Earth Day event celebrates late environmental champion


 Urban planner Mark Evans talks with Jane Tousman at a 2008 workshop on the train station redevelopment. Urban planner Mark Evans talks with Jane Tousman at a 2008 workshop on the train station redevelopment. EDISON — The annual Earth Day celebration at the Triple C Ranch and Nature Center on Tyler Road was extra special this year.

The 12th annual event honored Jane Tousman, a longtime advocate for the 1,240-acre Dismal Swamp Conservation Area.

The Earth Day celebration included Dismal Swamp eco-tours, refreshments, a petting zoo, arts and crafts, live music, raffle prizes, a wildlife presentation, a scavenger hunt and more.

The association honored Tousman with a ceremonial tree planting, and Dana Patterson, project manager for the Edison Wetlands Association (EWA), received the Jane Tousman Award for Environmental Excellence. She has been with the EWA for fiveand a-half years.

Tousman died on March 22 at Haven Hospice at JFK Medical Center in Edison after suffering a debilitating stroke in February. She was 77.

 Jane Tousman  PHOTO COURTESY OF THESIERRA CLUB Jane Tousman PHOTO COURTESY OF THESIERRA CLUB She and four housewives formed Save Our Swamp in 1984, when the proposed construction of 2,000 residential units threatened one of the county’s largest parcels of open space in the township. The eight-year fight resulted in construction of far fewer units, which saved hundreds of acres of wetlands and paved the way for the Dismal Swamp Conservation Area.

Tousman was remembered as a friend, colleague, environmental advocate and politician. But perhaps she was best known for her “loud” voice, which made people listen. Her sons, Stuart and David, reminisced about that voice during her funeral service, which was held March 24 at Temple Emanu-El in Edison.

Her husband, Daniel Tousman, said many might not know that his wife had a great singing voice.

Rabbi Bernhard Rosenberg concurred. He said he had Tousman sing the first song at synagogue.

“Jane is one that cannot be replaced,” he said.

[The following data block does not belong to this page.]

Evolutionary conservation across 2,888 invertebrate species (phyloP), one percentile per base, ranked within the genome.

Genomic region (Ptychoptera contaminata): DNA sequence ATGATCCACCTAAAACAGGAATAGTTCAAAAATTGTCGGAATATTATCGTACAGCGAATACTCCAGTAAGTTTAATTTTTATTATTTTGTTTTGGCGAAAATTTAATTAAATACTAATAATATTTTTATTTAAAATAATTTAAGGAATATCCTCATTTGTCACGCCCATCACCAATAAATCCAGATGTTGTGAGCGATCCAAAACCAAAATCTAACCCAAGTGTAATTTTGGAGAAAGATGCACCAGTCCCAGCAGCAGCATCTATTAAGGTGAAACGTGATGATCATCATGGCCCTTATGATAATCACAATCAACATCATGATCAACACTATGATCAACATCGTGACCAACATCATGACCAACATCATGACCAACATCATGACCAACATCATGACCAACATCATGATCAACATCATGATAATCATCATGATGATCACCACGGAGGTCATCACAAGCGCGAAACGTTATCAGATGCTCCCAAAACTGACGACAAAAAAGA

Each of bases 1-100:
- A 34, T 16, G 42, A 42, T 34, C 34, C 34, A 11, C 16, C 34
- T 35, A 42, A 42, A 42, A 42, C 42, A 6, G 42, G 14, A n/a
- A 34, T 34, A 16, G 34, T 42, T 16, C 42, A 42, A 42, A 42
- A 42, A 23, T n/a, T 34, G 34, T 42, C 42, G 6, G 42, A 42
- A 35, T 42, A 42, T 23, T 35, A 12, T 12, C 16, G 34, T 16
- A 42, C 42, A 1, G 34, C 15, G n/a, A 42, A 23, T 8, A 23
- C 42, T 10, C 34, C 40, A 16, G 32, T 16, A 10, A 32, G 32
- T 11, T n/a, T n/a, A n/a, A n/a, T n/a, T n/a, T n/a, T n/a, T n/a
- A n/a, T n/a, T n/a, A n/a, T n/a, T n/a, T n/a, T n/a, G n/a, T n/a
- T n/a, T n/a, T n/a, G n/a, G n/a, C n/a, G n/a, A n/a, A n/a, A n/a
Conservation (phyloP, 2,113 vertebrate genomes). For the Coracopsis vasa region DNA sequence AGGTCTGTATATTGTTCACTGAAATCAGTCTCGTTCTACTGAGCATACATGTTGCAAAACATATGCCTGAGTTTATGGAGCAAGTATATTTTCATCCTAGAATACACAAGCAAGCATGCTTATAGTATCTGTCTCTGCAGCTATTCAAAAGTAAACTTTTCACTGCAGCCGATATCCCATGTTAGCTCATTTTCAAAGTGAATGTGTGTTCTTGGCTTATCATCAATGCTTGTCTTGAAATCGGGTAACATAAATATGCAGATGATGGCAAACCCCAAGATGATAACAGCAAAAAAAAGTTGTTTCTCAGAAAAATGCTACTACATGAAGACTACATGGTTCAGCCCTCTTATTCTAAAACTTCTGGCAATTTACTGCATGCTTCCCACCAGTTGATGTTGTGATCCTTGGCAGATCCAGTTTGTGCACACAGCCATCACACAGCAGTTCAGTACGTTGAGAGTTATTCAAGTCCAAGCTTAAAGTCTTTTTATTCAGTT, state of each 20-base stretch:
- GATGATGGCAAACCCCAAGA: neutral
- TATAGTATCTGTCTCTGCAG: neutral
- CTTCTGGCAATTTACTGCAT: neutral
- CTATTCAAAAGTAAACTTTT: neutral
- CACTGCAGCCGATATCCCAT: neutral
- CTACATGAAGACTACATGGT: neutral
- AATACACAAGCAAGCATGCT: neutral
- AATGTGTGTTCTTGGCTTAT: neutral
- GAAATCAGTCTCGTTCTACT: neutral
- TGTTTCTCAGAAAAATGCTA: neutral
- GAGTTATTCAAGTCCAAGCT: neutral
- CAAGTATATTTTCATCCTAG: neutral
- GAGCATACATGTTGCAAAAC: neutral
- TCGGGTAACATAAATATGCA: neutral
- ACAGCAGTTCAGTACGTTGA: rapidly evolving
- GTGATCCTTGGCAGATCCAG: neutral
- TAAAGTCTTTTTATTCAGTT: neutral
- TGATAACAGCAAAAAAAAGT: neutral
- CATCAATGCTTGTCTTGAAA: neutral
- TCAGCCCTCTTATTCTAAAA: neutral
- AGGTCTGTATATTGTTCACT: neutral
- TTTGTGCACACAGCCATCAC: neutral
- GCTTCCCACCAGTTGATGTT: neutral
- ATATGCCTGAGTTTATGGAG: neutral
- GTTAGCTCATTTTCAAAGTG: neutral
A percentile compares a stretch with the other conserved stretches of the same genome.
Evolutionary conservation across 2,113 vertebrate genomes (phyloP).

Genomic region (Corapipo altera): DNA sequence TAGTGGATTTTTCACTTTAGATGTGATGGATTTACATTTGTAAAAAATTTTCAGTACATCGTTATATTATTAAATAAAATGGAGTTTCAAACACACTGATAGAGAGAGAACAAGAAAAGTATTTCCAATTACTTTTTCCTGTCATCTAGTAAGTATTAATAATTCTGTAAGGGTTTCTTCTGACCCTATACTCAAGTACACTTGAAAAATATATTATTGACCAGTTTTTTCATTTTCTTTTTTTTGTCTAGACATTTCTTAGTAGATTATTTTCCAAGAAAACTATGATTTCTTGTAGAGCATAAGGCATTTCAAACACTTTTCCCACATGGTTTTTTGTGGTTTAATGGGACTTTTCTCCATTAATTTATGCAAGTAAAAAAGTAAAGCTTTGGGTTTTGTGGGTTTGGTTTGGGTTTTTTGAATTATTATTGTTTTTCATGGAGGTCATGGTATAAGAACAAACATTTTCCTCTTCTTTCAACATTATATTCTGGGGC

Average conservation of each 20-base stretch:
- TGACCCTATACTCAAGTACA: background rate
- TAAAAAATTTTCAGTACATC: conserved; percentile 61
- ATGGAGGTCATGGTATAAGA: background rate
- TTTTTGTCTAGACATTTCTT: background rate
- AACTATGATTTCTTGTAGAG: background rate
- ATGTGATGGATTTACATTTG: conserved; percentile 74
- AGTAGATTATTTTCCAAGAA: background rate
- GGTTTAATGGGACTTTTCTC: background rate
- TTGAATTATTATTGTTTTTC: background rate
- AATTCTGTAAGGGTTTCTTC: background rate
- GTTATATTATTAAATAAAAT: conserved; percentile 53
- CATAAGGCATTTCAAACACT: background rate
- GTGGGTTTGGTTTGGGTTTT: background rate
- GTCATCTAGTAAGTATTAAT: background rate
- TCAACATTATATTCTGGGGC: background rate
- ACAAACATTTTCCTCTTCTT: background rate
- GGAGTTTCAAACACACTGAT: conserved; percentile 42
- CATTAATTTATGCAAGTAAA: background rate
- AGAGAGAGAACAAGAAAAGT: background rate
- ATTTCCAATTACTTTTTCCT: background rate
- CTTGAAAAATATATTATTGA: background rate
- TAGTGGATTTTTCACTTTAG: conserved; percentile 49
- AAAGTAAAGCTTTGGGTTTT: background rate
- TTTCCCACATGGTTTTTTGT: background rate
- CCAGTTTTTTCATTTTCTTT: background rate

Tousman said that along their journey, his wife evolved as a person and developed many new causes. One of them was to “save the world.”

She was a regular at Edison Township Council meetings, both as a resident and while serving a term as councilwoman. She was also a member of the New Jersey Sierra Club.

Council President Robert Karabinchak said Tousman made an impression on him during their first encounter 30 years ago. He learned that Tousman knew everything about Edison and was very knowledgeable about the politics in town.

Tousman had files of records at her home that she would lend out to those who needed information.

“Jane always wanted to help,” Karabinchak said, adding that she fought vehemently when it came to open space, the environment and quality of life. “She taught me so many things that I will never forget, and we will make sure that she will never be forgotten.”

Former Edison Mayor Antonia Ricigliano, who knew Tousman for over 40 years, said she may have been small in stature, but when she spoke, everyone listened.

“I want to put this on the record,” she said, bringing laughter to those at the funeral service. At council meetings, Tousman often spoke during the public comment section so that her remarks would be put into the record.

Mayor Thomas Lankey said only positive testaments can be given of Tousman’s work on the council and her work on the environment.

“She wanted to do what was best, and wanted to make Edison a greener and better place to live,” he said.

Tousman got her start in politics volunteering with the League of Women Voters shortly after moving to South Plainfield from Hong Kong with her husband and three children in the 1970s. One of the rooms in her home is decorated to reflect their time in Hong Kong.

A short time later, the family moved to North Edison.

Tousman served on the Edison Township Council in the early 1990s as a Republican. She lost an Assembly bid to Democratic incumbent Barbara Buono and Democratic challenger Peter Barnes Jr. in 1995.

Predeceased by her parents, Henry and Grace (Burlowitz) Kupferberg, she is survived by her husband of 55 years; her daughters, Amy Tousman and Lori Hull, of Hawaii; her sons, David of Pennsylvania, and Stuart of Virginia; her brother, Richard Kupferberg; and her sister, Maxine Kupferberg.